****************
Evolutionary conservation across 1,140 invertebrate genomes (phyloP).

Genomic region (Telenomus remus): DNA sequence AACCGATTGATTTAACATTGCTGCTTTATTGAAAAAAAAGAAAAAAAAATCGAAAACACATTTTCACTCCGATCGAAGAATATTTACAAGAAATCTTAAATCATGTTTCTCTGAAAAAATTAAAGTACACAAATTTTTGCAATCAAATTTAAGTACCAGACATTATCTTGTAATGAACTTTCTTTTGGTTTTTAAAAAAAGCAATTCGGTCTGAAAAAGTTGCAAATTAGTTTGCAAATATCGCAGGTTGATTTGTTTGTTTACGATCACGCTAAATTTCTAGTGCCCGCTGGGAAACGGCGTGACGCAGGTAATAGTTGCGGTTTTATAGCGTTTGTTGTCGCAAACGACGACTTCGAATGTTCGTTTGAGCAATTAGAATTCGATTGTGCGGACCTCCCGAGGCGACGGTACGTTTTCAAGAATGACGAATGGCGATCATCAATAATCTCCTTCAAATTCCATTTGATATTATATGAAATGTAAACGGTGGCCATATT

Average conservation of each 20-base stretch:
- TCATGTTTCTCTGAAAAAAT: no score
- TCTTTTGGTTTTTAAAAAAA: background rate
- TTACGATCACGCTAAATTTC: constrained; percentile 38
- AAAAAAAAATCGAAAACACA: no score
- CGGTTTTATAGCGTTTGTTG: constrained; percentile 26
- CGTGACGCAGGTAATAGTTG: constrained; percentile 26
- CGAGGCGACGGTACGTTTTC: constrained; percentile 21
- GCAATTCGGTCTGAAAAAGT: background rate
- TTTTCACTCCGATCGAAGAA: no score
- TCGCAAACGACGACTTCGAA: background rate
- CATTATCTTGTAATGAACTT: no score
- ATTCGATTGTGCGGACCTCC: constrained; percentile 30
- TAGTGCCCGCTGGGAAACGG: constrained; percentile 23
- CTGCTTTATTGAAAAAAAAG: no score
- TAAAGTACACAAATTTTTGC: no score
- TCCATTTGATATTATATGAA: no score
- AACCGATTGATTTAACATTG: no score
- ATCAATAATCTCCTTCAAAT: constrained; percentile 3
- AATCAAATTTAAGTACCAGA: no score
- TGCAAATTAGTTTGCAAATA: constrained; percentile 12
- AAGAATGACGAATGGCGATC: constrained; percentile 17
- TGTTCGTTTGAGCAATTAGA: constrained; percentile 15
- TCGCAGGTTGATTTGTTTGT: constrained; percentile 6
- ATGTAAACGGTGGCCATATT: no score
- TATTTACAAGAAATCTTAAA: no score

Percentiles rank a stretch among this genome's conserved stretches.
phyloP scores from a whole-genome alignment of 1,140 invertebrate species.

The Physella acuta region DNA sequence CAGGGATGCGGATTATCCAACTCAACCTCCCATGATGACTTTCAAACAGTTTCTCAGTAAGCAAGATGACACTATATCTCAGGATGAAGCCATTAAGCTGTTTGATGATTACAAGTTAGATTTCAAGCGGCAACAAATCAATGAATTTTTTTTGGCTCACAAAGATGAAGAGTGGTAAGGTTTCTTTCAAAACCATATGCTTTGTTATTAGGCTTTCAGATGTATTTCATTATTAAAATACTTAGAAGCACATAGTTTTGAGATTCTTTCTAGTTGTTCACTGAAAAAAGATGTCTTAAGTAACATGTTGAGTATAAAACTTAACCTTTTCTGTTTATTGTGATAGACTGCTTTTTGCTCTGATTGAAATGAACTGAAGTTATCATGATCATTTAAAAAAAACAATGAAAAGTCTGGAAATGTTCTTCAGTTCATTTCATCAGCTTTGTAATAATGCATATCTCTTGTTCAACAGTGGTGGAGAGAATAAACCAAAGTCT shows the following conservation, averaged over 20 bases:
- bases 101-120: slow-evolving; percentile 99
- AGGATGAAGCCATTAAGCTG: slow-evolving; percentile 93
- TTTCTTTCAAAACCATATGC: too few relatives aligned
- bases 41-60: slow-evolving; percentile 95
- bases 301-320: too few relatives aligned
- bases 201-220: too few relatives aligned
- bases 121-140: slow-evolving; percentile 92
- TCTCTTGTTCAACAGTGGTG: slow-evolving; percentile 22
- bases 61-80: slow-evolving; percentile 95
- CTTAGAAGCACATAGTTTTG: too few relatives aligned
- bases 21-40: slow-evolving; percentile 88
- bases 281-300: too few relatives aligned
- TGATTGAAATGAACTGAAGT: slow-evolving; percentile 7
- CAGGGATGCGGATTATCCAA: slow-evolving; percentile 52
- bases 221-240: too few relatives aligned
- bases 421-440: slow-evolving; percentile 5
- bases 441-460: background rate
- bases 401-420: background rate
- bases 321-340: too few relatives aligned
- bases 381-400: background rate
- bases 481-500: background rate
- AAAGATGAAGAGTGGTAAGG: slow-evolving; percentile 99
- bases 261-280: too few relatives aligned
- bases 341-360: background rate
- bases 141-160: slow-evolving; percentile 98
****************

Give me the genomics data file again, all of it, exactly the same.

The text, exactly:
Evolutionary conservation across 1,140 invertebrate genomes (phyloP).

Genomic region (Telenomus remus): DNA sequence AACCGATTGATTTAACATTGCTGCTTTATTGAAAAAAAAGAAAAAAAAATCGAAAACACATTTTCACTCCGATCGAAGAATATTTACAAGAAATCTTAAATCATGTTTCTCTGAAAAAATTAAAGTACACAAATTTTTGCAATCAAATTTAAGTACCAGACATTATCTTGTAATGAACTTTCTTTTGGTTTTTAAAAAAAGCAATTCGGTCTGAAAAAGTTGCAAATTAGTTTGCAAATATCGCAGGTTGATTTGTTTGTTTACGATCACGCTAAATTTCTAGTGCCCGCTGGGAAACGGCGTGACGCAGGTAATAGTTGCGGTTTTATAGCGTTTGTTGTCGCAAACGACGACTTCGAATGTTCGTTTGAGCAATTAGAATTCGATTGTGCGGACCTCCCGAGGCGACGGTACGTTTTCAAGAATGACGAATGGCGATCATCAATAATCTCCTTCAAATTCCATTTGATATTATATGAAATGTAAACGGTGGCCATATT

Average conservation of each 20-base stretch:
- TCATGTTTCTCTGAAAAAAT: no score
- TCTTTTGGTTTTTAAAAAAA: background rate
- TTACGATCACGCTAAATTTC: constrained; percentile 38
- AAAAAAAAATCGAAAACACA: no score
- CGGTTTTATAGCGTTTGTTG: constrained; percentile 26
- CGTGACGCAGGTAATAGTTG: constrained; percentile 26
- CGAGGCGACGGTACGTTTTC: constrained; percentile 21
- GCAATTCGGTCTGAAAAAGT: background rate
- TTTTCACTCCGATCGAAGAA: no score
- TCGCAAACGACGACTTCGAA: background rate
- CATTATCTTGTAATGAACTT: no score
- ATTCGATTGTGCGGACCTCC: constrained; percentile 30
- TAGTGCCCGCTGGGAAACGG: constrained; percentile 23
- CTGCTTTATTGAAAAAAAAG: no score
- TAAAGTACACAAATTTTTGC: no score
- TCCATTTGATATTATATGAA: no score
- AACCGATTGATTTAACATTG: no score
- ATCAATAATCTCCTTCAAAT: constrained; percentile 3
- AATCAAATTTAAGTACCAGA: no score
- TGCAAATTAGTTTGCAAATA: constrained; percentile 12
- AAGAATGACGAATGGCGATC: constrained; percentile 17
- TGTTCGTTTGAGCAATTAGA: constrained; percentile 15
- TCGCAGGTTGATTTGTTTGT: constrained; percentile 6
- ATGTAAACGGTGGCCATATT: no score
- TATTTACAAGAAATCTTAAA: no score

Percentiles rank a stretch among this genome's conserved stretches.
phyloP scores from a whole-genome alignment of 1,140 invertebrate species.

The Physella acuta region DNA sequence CAGGGATGCGGATTATCCAACTCAACCTCCCATGATGACTTTCAAACAGTTTCTCAGTAAGCAAGATGACACTATATCTCAGGATGAAGCCATTAAGCTGTTTGATGATTACAAGTTAGATTTCAAGCGGCAACAAATCAATGAATTTTTTTTGGCTCACAAAGATGAAGAGTGGTAAGGTTTCTTTCAAAACCATATGCTTTGTTATTAGGCTTTCAGATGTATTTCATTATTAAAATACTTAGAAGCACATAGTTTTGAGATTCTTTCTAGTTGTTCACTGAAAAAAGATGTCTTAAGTAACATGTTGAGTATAAAACTTAACCTTTTCTGTTTATTGTGATAGACTGCTTTTTGCTCTGATTGAAATGAACTGAAGTTATCATGATCATTTAAAAAAAACAATGAAAAGTCTGGAAATGTTCTTCAGTTCATTTCATCAGCTTTGTAATAATGCATATCTCTTGTTCAACAGTGGTGGAGAGAATAAACCAAAGTCT shows the following conservation, averaged over 20 bases:
- bases 101-120: slow-evolving; percentile 99
- AGGATGAAGCCATTAAGCTG: slow-evolving; percentile 93
- TTTCTTTCAAAACCATATGC: too few relatives aligned
- bases 41-60: slow-evolving; percentile 95
- bases 301-320: too few relatives aligned
- bases 201-220: too few relatives aligned
- bases 121-140: slow-evolving; percentile 92
- TCTCTTGTTCAACAGTGGTG: slow-evolving; percentile 22
- bases 61-80: slow-evolving; percentile 95
- CTTAGAAGCACATAGTTTTG: too few relatives aligned
- bases 21-40: slow-evolving; percentile 88
- bases 281-300: too few relatives aligned
- TGATTGAAATGAACTGAAGT: slow-evolving; percentile 7
- CAGGGATGCGGATTATCCAA: slow-evolving; percentile 52
- bases 221-240: too few relatives aligned
- bases 421-440: slow-evolving; percentile 5
- bases 441-460: background rate
- bases 401-420: background rate
- bases 321-340: too few relatives aligned
- bases 381-400: background rate
- bases 481-500: background rate
- AAAGATGAAGAGTGGTAAGG: slow-evolving; percentile 99
- bases 261-280: too few relatives aligned
- bases 341-360: background rate
- bases 141-160: slow-evolving; percentile 98